October 31, 2007

To Members of the Bowdoin Community,

Last Friday, the Portland Press Herald published a story about suspected hazing at Bowdoin involving members of our women's squash team. The story was prompted by the newspaper's discovery of a photo album titled "Squash Team Initiation" that had been posted to the Internet. The Press Herald shared the photographs with Dr. Susan Lipkins, an author and "national expert on hazing," who described them as evidence of "mild hazing." The College  subsequently discovered a second online photo album posted in February 2005 titled "Bowdoin Sailing Team Initiation," which is now described on the Internet as further proof that hazing is taking place at Bowdoin.
The Office of the Dean of Student Affairs will be conducting an investigation in conjunction with Athletics to determine the extent, if any, to which hazing has occurred or is occurring at the College. Senior Associate Dean of Student Affairs Margaret Hazlett and Director of Athletics Jeff Ward will lead this effort.
At the very least, we must use these incidents to underscore and reiterate to the entire community that there is no place for hazing at Bowdoin, and that it will not be tolerated.

Hazing is demeaning and abusive. It infringes upon the rights, dignity, and integrity of others. Hazing is also a violation Bowdoin's Social Code and is prohibited by both NESCAC and the NCAA. In addition, Maine law prohibits "injurious hazing," which is defined as "any action or situation which recklessly or intentionally endangers the mental or physical health of a student."

At Bowdoin, we value traditions because we know they can build important bonds between groups and individuals. But athletic team or student organization initiations or traditions that attempt to build these bonds between members must do so in an affirming way without coercion of any kind. In a learning community such as ours, we value lasting relationships grounded in mutual respect, not artificial connections created through shared humiliation.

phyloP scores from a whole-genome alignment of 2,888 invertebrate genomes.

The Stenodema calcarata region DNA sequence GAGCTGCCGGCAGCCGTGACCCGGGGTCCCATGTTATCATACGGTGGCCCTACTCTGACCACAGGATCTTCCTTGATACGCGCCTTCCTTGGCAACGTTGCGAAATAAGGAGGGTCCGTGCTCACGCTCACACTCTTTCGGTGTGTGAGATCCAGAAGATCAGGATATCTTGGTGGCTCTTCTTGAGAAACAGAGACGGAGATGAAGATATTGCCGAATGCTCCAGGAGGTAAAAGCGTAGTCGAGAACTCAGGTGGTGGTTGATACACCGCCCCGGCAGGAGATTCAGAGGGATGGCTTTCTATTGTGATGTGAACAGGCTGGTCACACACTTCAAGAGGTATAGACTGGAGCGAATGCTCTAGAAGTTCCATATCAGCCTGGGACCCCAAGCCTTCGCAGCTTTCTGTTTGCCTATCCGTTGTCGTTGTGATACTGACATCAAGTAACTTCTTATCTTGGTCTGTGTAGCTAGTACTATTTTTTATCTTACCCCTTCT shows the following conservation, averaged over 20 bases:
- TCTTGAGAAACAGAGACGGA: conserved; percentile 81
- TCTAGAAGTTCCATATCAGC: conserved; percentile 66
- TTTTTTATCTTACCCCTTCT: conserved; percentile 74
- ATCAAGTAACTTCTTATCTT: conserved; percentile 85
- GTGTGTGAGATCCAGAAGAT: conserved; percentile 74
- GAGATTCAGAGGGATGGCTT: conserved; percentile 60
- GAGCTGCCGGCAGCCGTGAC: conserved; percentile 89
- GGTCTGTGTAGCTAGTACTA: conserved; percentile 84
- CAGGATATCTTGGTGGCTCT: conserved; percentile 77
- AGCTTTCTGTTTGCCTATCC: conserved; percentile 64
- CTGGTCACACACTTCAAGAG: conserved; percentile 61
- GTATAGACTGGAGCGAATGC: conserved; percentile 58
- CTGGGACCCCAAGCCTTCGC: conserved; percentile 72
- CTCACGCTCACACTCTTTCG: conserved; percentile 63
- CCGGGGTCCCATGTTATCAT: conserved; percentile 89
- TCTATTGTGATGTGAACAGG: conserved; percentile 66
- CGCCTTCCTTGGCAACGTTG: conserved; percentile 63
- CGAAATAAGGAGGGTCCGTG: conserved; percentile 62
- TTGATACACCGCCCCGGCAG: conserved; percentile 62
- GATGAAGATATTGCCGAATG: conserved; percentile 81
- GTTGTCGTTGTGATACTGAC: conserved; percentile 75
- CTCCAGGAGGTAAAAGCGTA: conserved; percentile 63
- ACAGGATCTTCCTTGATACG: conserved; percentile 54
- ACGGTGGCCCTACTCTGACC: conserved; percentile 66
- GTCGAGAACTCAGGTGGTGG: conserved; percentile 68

Bowdoin is proactive in efforts to educate members of our community on what constitutes hazing. These efforts, which include special training for coaches and an annual program with team captains conducted by Portland attorney Janet Judge, will continue and will be reinforced in the coming months.

Bowdoin succeeds only through the active participation of us all in setting and adhering to the highest standards of behavior. In doing so, we ensure that the College remains a vigorous center for intellectual engagement and growth. I urge every member of our community to think carefully about how our actions affect others and how they either protect or diminish our values as a community.

Sincerely yours,

Barry Mills